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Jim Krause | Classes | P356 TV Studio Production

Week 7

Agenda/reality check

  • Graphics/Studio gear and signal flow quiz next week
  • Cover switchers and other studio equipment
  • News Update exercise in lab this week. Our anchors/reporters are:
    • Monday: Aaron, Matt, Alivia & Ethan
    • Wednesday: ?
  • Produce Demonstration Videos next week and the week after. For this exercise (and all of the reminaing projects) you'll need to submit a 1-page (minimum) critique/review after it's been produced.
  • Then the performance piece and then the PSAs.

PSA Reality Check - We will schedule PSAs in a few weeks. This week we'll finish pairing students.

Demonstration videos. The groups and schedule are posted here. We start producing these next week. Please keep in mind the requirements:

  • Time: At least 3 minutes and no more than 6.
  • Music/SFX: At least two cuts of music or sound effects (For example theme music at the beginning and end and demonstration music during show.)
  • Graphics: At least three original graphics (the slate does not count :-)

We'll finish a few minutes early today to give you time to meet with your group members. Be sure to delegate responsibilties: audio design, graphics, set & lighting design, etc. We're shooting these starting next week.

Cybercollege Readings - 57 (timecode) & 60 (studio)

Signal Flow in the Studio

In a TV production studio you often hear the words "upstream" and "downstream." These terms use the analogy of water flow to represent the flow of the video signal to various pieces of equipment in the studio. Think of a camera as being the most upstream element in the studio. This is where the signal originates. After the signal comes out of the camera CCU, it flows downstream into the input of the switcher. Once inside the Grass Valley switcher in Studio 5, the signal flows from the Preview and Program busses to the keyer. So the keyer is downstream of the program bus. After the keyer, the video flows to the Master/Panic Black switch. So whatever we do on the Program or keyer stage can be covered by the Master/Panic Black button. After leaving the switcher, the video flows downstream to a VTR.

Studio Equipment

There are several important pieces of studio equipment that you should be familiar with: TBCs (time base correctors), waveform monitors, vectorscopes, and switchers.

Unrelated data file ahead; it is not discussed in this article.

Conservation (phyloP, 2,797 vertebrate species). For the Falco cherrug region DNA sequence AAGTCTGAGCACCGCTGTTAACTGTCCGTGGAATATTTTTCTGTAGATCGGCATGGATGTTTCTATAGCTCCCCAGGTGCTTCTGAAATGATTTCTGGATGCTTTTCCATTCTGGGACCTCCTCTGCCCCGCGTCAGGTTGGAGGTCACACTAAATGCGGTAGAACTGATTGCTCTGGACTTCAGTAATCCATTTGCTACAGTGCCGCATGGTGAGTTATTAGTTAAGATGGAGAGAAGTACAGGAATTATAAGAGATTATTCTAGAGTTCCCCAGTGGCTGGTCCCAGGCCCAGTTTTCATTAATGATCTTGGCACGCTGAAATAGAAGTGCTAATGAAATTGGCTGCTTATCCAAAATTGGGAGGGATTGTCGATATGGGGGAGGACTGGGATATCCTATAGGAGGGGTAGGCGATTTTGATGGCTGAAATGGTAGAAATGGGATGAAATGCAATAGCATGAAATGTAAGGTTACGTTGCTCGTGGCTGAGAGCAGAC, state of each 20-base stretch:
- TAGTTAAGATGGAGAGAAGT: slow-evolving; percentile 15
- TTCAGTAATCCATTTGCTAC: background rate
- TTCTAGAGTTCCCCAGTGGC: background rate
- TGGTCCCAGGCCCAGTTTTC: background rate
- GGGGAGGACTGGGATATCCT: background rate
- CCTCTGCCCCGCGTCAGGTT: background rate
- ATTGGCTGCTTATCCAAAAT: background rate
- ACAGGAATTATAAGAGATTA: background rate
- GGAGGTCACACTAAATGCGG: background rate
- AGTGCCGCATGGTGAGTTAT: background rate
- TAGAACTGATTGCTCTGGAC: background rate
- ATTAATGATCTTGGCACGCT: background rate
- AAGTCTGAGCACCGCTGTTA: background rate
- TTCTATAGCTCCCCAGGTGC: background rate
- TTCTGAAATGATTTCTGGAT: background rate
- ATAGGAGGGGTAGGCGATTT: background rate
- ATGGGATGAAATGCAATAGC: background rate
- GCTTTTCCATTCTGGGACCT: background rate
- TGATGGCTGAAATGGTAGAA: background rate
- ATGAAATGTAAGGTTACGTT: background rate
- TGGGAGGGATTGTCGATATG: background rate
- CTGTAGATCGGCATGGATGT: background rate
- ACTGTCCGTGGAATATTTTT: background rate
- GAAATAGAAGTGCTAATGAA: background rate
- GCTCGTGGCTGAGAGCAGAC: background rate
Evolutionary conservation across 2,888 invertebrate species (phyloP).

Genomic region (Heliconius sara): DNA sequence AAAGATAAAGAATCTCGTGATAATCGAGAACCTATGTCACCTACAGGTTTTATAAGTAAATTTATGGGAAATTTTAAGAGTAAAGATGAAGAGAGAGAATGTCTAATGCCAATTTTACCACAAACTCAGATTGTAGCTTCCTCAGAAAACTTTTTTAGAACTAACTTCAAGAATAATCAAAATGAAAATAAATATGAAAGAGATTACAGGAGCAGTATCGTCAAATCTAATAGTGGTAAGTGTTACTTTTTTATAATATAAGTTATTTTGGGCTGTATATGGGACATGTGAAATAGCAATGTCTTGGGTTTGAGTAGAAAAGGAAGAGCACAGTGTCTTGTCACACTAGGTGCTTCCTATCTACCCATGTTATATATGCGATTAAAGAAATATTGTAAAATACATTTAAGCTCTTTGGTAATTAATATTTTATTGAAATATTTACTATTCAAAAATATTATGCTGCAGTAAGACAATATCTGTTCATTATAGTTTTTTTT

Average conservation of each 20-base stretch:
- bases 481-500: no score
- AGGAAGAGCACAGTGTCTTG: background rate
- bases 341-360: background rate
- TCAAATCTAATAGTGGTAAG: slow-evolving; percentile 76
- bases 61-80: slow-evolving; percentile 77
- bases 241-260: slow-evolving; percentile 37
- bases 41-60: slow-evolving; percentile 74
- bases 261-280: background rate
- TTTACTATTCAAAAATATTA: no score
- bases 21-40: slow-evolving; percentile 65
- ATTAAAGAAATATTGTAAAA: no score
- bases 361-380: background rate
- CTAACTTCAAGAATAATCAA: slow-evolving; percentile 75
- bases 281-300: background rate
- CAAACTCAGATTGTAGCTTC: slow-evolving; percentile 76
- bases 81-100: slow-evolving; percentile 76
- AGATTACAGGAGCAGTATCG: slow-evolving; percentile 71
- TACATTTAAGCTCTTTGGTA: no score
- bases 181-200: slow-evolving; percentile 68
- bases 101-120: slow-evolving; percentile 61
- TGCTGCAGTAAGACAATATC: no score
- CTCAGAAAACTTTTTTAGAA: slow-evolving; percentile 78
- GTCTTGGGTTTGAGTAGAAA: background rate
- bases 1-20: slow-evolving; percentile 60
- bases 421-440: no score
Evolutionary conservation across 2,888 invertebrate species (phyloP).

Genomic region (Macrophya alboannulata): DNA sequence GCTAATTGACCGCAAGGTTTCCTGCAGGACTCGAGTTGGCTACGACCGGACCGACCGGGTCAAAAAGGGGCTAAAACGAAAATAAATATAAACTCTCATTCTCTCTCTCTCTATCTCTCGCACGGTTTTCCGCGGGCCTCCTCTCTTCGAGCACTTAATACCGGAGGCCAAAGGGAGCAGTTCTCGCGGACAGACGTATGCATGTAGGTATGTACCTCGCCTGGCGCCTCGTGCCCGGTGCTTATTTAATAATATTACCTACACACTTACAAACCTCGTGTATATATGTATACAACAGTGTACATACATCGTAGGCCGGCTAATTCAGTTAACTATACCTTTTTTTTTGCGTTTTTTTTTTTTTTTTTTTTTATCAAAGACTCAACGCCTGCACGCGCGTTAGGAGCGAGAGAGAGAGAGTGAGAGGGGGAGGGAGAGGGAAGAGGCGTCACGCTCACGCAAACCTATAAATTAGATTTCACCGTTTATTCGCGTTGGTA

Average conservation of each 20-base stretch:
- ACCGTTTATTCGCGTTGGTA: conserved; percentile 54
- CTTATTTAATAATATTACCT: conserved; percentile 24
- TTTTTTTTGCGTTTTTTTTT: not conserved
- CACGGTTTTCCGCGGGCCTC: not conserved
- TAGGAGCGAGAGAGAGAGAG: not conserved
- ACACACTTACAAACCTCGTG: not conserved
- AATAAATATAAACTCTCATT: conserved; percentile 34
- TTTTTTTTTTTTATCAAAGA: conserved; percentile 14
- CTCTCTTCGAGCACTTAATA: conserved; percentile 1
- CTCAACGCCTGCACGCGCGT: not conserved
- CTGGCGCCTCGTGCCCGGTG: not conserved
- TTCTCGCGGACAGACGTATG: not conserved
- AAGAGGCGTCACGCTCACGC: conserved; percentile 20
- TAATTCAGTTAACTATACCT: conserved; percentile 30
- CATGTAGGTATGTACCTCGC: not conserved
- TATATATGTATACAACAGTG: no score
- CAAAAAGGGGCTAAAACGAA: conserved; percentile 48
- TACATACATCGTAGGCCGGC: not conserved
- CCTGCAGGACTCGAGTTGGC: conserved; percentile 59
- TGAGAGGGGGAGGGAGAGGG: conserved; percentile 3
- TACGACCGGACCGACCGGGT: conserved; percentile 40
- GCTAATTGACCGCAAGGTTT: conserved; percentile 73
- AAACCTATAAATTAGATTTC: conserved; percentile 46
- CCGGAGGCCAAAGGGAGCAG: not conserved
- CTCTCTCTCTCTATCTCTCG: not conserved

TBC (time base corrector) - A piece of equipment used to correct instabilities in analog video signals, provide synchronization between video signals, and adjust phase differences in signals to correct color or make them consistent with other signals. TBCs usually have a "proc amp" which lets you "tweak" or adjust the video's brightness, hue, saturation and setup.

Waveform Monitor - A device used to examine the luminance portion of the video signal and its synchronizing pulses.

  • ATSC/Digital black levels should be 0 IRE
  • White level (both NTSC and digital) shouldn’t be any greater than 100 IRE on a waveform monitor
  • 20 IRE units equals one f-stop

Vectorscope - A vector display measuring device that allows visual checking of the phase and amplitude of the color components of a video signal. NOTE: You can't adjust or manipulate a video signal just by using a waveform monitors and vectorscopes. They simply let you examine the signal. You must use a TBC, a camera control

Sync generator - Provides synchronizing pulses that are fed to the TBCs and cameras to keep them all running. All the horizontal/vertical retracing and scanning must happen at the same time in order to blend the video signals together with a switcher.

Switchers - Video switchers allow the user to select and mix video signals. They also provide a limited degree of effects.

Basic functions:

  1. Select appropriate source from several inputs
  2. Perform basic transitions
  3. Create/access special effects

Our Karrera switcher has 2 Mixed Effects Banks (ME1 and the Program Bus)

Switchers can have a number of different busses. A buss is simply a row of buttons, which allow the operator to select which input goes out to a particular destination. Usually there are at least three different busses on a production switcher:

  • Program bus: whatever source is selected goes to the program monitor
  • Preview bus: identical in appearance to the program bus
  • Effects bus: used to select sources for different effects

Basic Operation:

  • Cut or take (Ready 1- take 1)
  • Flip flop of program/preview bus
  • Dissolve: (standby 1- dissolve to 1)
  • Super (superimposition: using the fade bar and keeping it halfway between sources)
  • Fade: (a dissolve with black)

Special Effects & controls:

  • Wipes & wipe patterns (see below)
  • Key & clip controls (chroma key, luminance key)
  • Downstream keyer
  • Color background controls

Wipe: when one image replaces or uncovers another
Soft wipe: you can set the border to be soft (fuzzy) by a knob on the switcher

Wipe pattern: the geometric shapes you can choose from (diamond, circle,) these are standardized and referred to by numbers so that EDLs (edit decision lists) can pull them up consistently from various switchers

Wipe positions and directions: al wipes can be reversed (by pressing the reverse button on the switcher) or stopped partway by stopping the fader bar.